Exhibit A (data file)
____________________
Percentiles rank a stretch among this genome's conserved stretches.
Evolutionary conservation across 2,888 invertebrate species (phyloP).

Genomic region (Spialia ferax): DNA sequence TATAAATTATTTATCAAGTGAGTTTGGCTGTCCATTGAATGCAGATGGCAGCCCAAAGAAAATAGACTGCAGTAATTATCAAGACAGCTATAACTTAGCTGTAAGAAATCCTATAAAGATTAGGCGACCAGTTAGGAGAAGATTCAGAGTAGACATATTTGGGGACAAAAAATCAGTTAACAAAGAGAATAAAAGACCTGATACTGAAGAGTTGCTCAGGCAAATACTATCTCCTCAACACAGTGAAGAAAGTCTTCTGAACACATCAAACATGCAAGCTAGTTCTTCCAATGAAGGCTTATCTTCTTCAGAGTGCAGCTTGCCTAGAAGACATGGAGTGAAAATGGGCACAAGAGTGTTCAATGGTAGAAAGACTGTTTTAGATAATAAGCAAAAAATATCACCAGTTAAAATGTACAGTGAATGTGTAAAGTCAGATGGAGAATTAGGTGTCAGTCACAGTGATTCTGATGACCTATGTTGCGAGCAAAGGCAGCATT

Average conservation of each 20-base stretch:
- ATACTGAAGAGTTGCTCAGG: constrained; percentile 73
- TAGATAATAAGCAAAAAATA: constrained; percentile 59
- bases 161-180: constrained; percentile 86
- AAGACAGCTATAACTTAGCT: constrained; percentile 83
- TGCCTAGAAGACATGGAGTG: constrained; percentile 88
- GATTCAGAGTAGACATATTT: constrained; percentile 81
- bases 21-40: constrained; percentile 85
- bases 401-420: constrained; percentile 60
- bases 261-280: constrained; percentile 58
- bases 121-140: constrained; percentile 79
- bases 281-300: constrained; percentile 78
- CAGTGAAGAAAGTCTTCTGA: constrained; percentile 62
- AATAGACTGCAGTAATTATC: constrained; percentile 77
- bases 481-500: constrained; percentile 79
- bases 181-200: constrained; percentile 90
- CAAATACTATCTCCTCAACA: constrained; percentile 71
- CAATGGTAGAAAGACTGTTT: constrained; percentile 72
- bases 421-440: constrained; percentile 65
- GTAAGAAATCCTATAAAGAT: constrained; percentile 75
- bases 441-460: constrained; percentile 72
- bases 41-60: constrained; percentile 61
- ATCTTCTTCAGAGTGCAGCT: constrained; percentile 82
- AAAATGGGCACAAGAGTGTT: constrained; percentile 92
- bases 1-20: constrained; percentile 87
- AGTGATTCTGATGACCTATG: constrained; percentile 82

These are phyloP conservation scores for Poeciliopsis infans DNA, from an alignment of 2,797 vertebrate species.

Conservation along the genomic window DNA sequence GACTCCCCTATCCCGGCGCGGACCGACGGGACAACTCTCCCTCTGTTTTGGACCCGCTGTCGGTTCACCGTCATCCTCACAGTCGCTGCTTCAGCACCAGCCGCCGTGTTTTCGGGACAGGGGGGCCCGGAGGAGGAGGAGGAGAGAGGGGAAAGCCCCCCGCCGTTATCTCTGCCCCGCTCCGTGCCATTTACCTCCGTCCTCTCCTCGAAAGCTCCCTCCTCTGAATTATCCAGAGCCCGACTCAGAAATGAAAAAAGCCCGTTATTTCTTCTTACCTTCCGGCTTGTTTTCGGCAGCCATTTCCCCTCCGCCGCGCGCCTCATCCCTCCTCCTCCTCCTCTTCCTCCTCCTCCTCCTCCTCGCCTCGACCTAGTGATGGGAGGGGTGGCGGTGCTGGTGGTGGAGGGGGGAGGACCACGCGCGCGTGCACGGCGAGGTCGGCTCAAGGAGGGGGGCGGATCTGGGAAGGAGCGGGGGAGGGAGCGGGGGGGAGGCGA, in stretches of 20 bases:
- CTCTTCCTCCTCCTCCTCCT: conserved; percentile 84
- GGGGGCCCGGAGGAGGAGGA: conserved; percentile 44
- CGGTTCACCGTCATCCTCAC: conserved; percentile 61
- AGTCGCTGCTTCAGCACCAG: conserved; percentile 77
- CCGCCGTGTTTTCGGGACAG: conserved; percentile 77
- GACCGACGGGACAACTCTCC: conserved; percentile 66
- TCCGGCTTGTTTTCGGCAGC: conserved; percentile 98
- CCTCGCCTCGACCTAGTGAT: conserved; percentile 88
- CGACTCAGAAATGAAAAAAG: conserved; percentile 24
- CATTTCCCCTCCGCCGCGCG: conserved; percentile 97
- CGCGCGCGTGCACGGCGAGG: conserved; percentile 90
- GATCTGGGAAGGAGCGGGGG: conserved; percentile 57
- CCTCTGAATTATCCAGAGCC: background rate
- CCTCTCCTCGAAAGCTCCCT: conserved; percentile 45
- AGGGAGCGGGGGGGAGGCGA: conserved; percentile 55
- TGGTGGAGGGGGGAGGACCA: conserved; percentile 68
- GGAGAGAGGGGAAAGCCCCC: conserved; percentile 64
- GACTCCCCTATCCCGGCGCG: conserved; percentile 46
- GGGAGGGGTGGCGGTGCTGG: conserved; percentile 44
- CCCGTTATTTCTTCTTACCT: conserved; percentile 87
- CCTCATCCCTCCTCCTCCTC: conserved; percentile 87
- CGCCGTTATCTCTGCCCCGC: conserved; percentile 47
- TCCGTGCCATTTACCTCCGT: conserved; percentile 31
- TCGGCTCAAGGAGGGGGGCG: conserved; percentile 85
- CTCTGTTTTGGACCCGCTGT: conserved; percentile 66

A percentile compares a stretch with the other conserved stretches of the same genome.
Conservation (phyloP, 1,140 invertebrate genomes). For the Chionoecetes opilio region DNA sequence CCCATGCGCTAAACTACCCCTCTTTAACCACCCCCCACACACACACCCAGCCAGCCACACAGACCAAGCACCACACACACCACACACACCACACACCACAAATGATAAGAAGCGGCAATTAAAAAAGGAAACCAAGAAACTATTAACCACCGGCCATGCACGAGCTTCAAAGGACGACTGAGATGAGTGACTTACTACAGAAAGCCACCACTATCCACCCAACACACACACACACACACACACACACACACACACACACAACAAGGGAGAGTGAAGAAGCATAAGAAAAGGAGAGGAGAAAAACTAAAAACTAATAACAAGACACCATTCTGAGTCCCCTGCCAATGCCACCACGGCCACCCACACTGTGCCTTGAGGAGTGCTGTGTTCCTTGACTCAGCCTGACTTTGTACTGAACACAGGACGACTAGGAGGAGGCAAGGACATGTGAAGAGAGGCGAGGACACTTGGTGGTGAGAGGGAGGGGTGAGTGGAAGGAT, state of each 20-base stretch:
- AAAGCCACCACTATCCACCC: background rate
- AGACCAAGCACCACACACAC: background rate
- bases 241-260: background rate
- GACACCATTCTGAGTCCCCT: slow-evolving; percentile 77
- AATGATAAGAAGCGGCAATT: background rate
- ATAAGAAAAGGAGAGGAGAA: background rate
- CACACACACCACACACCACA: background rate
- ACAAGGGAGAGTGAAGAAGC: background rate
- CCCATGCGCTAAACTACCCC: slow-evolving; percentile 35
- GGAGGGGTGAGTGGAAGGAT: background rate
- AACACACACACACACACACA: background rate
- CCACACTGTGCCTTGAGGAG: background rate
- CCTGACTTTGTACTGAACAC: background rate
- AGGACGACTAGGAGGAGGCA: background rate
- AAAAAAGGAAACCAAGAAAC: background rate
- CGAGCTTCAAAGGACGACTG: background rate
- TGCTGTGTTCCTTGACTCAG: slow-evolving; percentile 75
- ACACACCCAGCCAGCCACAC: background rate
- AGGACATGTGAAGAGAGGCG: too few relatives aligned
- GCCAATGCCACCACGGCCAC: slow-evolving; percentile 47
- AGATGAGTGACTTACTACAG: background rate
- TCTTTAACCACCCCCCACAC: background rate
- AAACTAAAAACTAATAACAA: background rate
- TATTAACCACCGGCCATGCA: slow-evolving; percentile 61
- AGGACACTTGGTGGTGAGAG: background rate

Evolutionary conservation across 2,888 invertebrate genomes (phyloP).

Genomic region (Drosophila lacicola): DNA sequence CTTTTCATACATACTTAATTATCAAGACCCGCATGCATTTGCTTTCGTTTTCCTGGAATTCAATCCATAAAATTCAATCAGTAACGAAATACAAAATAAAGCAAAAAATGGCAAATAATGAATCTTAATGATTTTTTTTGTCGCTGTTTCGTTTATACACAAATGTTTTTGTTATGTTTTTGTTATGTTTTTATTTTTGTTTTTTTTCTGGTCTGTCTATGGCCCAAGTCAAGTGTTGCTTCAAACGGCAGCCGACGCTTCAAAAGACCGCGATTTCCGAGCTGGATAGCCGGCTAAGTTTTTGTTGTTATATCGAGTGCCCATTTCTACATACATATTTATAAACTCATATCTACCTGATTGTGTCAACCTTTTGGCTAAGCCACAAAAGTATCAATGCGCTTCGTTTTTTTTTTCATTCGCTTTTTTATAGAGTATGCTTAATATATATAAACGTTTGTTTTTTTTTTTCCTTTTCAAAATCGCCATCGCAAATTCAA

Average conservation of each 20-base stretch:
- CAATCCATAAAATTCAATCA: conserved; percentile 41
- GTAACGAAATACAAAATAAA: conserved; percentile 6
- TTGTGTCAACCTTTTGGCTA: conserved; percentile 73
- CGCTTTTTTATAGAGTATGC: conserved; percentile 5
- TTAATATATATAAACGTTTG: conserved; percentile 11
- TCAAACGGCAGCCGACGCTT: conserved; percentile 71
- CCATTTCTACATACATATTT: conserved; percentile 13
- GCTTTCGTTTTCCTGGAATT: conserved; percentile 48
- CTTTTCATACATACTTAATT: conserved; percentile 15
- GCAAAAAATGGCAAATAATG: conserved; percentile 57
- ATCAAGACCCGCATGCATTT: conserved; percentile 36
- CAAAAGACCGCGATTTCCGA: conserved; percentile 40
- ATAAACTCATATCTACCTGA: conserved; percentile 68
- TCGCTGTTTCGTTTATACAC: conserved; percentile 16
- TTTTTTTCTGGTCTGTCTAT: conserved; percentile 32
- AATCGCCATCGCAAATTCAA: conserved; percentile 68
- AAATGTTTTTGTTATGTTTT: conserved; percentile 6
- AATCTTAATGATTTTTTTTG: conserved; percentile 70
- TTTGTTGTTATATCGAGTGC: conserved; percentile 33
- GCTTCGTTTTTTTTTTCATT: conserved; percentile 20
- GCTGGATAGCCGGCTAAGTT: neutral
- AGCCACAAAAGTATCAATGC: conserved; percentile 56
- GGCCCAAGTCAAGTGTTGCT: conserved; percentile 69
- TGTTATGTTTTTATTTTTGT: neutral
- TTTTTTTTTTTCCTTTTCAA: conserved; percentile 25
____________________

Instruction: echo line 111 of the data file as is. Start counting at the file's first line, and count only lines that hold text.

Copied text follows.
- TTTTTTTTTTTCCTTTTCAA: conserved; percentile 25